Two months standby enough? New chip may make it happen

Two months standby enough? New chip may make it happen

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Researchers at the University of Rochester, led by Professor Hui Wu, have developed a chip for cell phones which uses dramatically less power than current chips. More efficient batteries have received all sorts of attention and efforts recently, but this chip could have an even bigger impact. The new chip uses just 10% of the power that current phones do.

It works like this; phones and other devices have to be on at all times so that they are ready to recognize and receive signals on the specific frequencies that they are designed to receive. To do this, they have a very accurate clock, which is generated by a circuit called phase-locked loop. When a phone is on standby it is that circuit that is killing your battery. Wu and his band of fearless scientists have created a different circuit, called injection locked frequency divider, or ILFD, which uses much less power to accomplish the same thing.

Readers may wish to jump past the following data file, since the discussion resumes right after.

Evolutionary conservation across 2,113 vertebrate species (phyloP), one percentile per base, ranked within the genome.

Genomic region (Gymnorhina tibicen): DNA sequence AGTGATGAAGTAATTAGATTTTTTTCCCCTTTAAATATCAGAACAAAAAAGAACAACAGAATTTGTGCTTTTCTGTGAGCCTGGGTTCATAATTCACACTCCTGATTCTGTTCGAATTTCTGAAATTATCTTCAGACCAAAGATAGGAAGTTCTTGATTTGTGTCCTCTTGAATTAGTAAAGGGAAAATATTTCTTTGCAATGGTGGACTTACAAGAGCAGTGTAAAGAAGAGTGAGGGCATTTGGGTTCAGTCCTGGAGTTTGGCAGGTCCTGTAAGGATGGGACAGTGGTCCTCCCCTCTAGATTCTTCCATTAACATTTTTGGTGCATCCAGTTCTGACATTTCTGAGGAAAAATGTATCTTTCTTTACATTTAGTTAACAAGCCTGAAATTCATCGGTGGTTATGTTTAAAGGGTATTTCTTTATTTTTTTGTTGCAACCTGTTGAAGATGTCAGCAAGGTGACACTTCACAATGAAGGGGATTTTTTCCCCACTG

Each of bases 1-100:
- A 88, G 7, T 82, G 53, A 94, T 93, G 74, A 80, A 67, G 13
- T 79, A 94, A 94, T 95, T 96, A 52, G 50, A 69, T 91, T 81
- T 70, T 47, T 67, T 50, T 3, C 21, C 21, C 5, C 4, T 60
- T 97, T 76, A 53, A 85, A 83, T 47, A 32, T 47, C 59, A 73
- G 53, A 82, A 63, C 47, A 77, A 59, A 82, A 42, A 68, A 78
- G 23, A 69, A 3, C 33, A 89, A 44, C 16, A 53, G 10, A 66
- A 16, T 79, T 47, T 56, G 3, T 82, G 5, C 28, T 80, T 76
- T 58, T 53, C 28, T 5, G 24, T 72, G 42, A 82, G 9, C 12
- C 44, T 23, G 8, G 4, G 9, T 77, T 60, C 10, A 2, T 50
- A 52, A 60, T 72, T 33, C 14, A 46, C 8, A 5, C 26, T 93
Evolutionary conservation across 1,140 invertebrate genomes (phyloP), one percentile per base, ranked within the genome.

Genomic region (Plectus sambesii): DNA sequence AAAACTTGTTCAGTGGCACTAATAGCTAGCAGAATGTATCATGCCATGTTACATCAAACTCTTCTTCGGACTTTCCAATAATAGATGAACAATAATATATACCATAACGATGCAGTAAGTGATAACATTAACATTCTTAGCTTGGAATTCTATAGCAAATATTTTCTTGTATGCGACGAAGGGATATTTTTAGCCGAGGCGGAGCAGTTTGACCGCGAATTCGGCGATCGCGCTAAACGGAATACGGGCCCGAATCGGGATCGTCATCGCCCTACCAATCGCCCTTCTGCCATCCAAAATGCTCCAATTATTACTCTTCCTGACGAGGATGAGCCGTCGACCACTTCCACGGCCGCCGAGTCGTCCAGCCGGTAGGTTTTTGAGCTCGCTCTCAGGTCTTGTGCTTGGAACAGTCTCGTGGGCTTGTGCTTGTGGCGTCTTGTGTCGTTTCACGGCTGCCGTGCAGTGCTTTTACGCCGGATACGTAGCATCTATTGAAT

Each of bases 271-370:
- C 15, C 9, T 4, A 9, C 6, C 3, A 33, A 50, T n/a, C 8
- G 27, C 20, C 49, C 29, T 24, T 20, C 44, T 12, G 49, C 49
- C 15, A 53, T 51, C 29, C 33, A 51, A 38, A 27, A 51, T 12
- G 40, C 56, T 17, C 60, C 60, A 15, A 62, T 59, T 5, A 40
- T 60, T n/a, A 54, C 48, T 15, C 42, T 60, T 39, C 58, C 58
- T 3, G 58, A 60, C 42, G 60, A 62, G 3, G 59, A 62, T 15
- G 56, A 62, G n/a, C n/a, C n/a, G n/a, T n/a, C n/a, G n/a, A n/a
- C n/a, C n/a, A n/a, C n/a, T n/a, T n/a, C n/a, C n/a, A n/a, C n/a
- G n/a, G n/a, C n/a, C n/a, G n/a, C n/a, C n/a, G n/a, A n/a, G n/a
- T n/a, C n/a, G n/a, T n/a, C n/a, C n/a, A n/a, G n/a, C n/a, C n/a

With the Hui Wu chip, it would theoretically be possible to achieve cellphone standby times of 2 months or more.

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